Isaiah Rashad, a rapper who also often sings, is finally able to take a breather after two difficult years of making and releasing an album. His breather is somewhat short, though, because soon enough he will be on tour, including a Jan. 21 date at The Sett.
North Carolina-born Rashad said he’s spent the past two months enjoying downtime with his two kids during the holidays, while also preparing for his upcoming performances across the country.
He’s completely cut out red meat, a move that he’s found has led to an unexpected boost in energy. Perhaps more than the widespread acclaim he’s received for his dazzling The Sun’s Tirade LP, Rashad is also psyched that his daughter has completed potty training at an early age.
This calm after the storm, with another one looming in the near future, has given the 25-year-old some much-needed time to appreciate the present as well as take a look back and ahead.
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While Rashad’s songs have a living, breathing quality that erodes the wall between him and the listener, he said a key process in making his two records, The Sun’s Tirade and 2014’s sleeper Cilvia Demo EP, was actually adding a layer of separation between himself and his surroundings. As in his lyrics, Rashad was quick to offer a simile, comparing this process to being like a journalist.
“I gather my resources. That’s what I mean as far as like, disconnecting,” Rashad said. “I can’t get away from everything. But I can take a step back from it and try to look at it objectively.”
These “resources” are an interesting facet to Rashad’s creative process in their own right. He said he’s trained himself how to think in lyrics, which allows him to go through his daily life constantly in search for sequiturs, punchlines or whatever he needs to aid him in his professional life as an emcee.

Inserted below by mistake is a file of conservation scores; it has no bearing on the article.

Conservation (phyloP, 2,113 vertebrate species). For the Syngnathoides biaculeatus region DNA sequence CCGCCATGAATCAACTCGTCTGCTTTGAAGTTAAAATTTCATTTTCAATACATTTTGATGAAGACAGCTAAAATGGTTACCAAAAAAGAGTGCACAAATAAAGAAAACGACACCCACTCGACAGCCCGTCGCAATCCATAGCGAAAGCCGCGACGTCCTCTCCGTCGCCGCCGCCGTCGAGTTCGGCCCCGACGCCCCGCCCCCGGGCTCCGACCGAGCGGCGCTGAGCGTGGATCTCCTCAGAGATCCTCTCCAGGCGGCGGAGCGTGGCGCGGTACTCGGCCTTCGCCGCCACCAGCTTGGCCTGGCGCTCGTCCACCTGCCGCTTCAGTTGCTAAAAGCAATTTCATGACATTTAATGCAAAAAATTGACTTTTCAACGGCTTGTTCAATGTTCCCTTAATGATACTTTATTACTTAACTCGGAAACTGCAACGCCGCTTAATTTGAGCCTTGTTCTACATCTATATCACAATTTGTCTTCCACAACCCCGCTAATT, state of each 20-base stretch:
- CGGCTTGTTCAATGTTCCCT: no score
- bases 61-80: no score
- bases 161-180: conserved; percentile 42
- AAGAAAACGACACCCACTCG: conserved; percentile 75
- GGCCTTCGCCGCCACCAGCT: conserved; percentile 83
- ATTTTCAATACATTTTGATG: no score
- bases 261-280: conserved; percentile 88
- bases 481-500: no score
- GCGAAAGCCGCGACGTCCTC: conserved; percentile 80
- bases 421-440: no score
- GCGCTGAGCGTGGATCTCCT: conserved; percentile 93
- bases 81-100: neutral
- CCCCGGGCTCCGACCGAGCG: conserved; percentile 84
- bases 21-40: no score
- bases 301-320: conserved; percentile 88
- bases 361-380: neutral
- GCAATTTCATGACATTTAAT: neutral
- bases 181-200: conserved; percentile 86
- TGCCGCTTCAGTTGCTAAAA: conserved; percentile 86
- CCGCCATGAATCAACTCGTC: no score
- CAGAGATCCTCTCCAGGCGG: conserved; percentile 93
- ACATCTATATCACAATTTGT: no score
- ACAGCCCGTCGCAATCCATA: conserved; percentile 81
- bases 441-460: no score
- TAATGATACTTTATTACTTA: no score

He’s now able to be in this state, he said, because of certain years at a young age where all he wanted to do, and did, was write.
“It came from always trying to keep rhythm to a rhyme, always trying to freestyle and writing in my head,” Rashad said. For a while everything kind of felt like it was a poem — I was just spitting all the time.”
This focus on the everyday seeps from his creative process into his output. One only has to look at his “Free Lunch” music video for a prime example.
The visual depicts everyday folk going to the laundromat to exchange cash, not for clothes, but for the objects that represent their aspirations, whether that be some groceries or a platinum record. He said the concept for the video came from his desire to show what thoughts and dreams lay below the surface layer of people’s everyday lives.
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Still, even though these “resources” are extracted from his everyday life, Rashad writes about them in ways that are relatable, but not generalized. His own struggles stand in for those of the listeners—his successes even more so.
Rashad pointed to comic book writers as some of his inspiration for how he’s able to accomplish this. He explained that comics depict complex characters and worlds in simple language so they are relatable and easily digestible for the reader. Rashad then emulates this method in his lyrics, he said, by placing a ton of thought into what he’s writing, his own complicated characters and situations, while keeping the literal wording as simple as possible.
The process for The Sun’s Tirade also featured many firsts for Rashad in general. He got to release “Rope,” a song with no rapping. He was also much more hands-on in the post-production mixing phases, and he got to work with many more people than in the past due to his gained resources.
If 2016 was a big year for Rashad, then 2017 is poised to be even bigger and better. He’s stoked for his show in Madison, and he affirmed his audience should be as well.
In his typical concise, yet resonant style, he offered simple instructions to all of us in Madison.